BlackBerry has a ton of positives going for it, but continued focus on its handset business rather than other areas of the company continue to feed the negative narrative. The reality is that real buyers are stepping back into BlackBerry. From a valuation standpoint, BlackBerry Ltd looks great, but that's not why buyers exist.
The valuation looks great because the company has $3 billion in cash, $1.7 billion after accounting for debt, $473 million of free cash flow, and a market cap of only $4.3 billion. The market cap of BlackBerry
Think about that. If there's no growth in BBRY, the cash flow alone should produce about double-digit growth in the years ahead.
Revenue is $2.6 billion, and although revenue has declined in recent years, the company, who had been forecasting declining revenue all through that declining period, suggested that not only would revenue stabilize, but they would finally start to improve from the most recent quarterly report.
We call that a turning point.
Everything aside, BBRY does not look like a company that is poised to implode on a financial-metric basis, but the company has also taken integral steps to solidify businesses in the mobile-security space, it’s winning thousands of customers, has integrated mobile security into more cars than all of its competition combined, and although media loves to portray BBRY as being a company that may not survive, that's clearly far from true.
Unfortunately, that has driven investor sentiment. Investors never like to hear negatives, and there have been enough negative news from BBRY over the years to make even the strongest investors question themselves, but the financial metrics are sound, and no matter what happens valuation analysis that is based on those metrics is as well.
That shifts the scales.
Now, those 78 million shares that are short have something to worry about. In many ways, some of those short sellers were enticed by the media to take positions because they believed that BBRY was going to $0, falling apart, and beyond repair, but as all of these negative influences played out over the past few years John Chen has done a great job of curtailing all of those negatives, and repositioning the company, but that does not mean neglecting past businesses.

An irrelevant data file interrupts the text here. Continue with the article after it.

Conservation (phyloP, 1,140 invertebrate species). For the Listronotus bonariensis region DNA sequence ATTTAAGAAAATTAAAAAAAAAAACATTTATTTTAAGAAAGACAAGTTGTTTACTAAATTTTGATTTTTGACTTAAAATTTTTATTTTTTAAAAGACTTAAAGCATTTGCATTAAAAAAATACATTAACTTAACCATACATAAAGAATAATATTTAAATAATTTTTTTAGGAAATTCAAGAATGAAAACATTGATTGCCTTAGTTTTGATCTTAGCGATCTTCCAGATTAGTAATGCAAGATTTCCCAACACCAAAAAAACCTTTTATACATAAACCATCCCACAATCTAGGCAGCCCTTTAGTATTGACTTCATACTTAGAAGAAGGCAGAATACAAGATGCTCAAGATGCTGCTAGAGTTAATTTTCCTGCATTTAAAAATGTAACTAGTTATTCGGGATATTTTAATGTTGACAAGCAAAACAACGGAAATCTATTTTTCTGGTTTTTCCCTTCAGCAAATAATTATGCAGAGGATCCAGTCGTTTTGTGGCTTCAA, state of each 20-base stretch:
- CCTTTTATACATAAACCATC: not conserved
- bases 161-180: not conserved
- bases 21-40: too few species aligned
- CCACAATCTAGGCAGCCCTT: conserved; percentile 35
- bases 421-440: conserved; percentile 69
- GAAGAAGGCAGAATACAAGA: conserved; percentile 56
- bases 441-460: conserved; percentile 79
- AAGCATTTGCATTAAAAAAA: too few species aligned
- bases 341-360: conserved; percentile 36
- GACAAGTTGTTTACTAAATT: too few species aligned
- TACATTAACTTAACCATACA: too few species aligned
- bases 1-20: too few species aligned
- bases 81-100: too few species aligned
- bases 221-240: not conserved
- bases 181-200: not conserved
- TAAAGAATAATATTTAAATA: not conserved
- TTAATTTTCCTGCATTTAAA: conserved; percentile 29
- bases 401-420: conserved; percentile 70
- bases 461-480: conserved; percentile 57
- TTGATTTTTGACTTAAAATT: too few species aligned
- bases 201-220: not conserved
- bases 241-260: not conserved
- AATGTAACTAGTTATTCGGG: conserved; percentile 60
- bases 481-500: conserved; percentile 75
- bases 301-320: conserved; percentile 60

The focus of almost all investor attention is the handset business, even though it is less important to BBRY than it ever was. This attention also is what influences sentiment, especially when headlines exist that suggest BBRY may exit handsets, but that will never happen in our opinion.
BBRY produces a vertical channel of mobile security and an integral part of that is the handsets. If for no other reason than to demonstrate capability and sell to governments, BBRY will always be in the handset business in my opinion, but that can be taken a step further now.
Immediate valuations place no value on the new BBRY Smartphone, the PRIV. In fact, I would go so far as to say that investors believe the PRIV will be a flop. The interesting part is that this is already seen as a negative catalyst, a non-winner if you will, and the improved revenue projections do not suggest a robust reception for PRIV at all, which changes the dynamic completely.
If it can't be a negative, could it be a positive?
As I have said before, the handset business continues to be a wildcard for BBRY. The company has already stabilized, integrated mobile security businesses are already growing, valuation is already good, growth rates are already quantifiable, significant short interest is already there and may need to cover, and the PRIV was just released.
The PRIV cannot be a negative, that's already been built in, but it can be a huge positive. I am not sure if it will come, but if there is even a slight hint that the PRIV is being received well on a global basis BBRY is going to spike even more than it has over the past week or so.
In my opinion, BlackBerry is back. Investors should take notice.
Disclosure: Kee owns BBRY.
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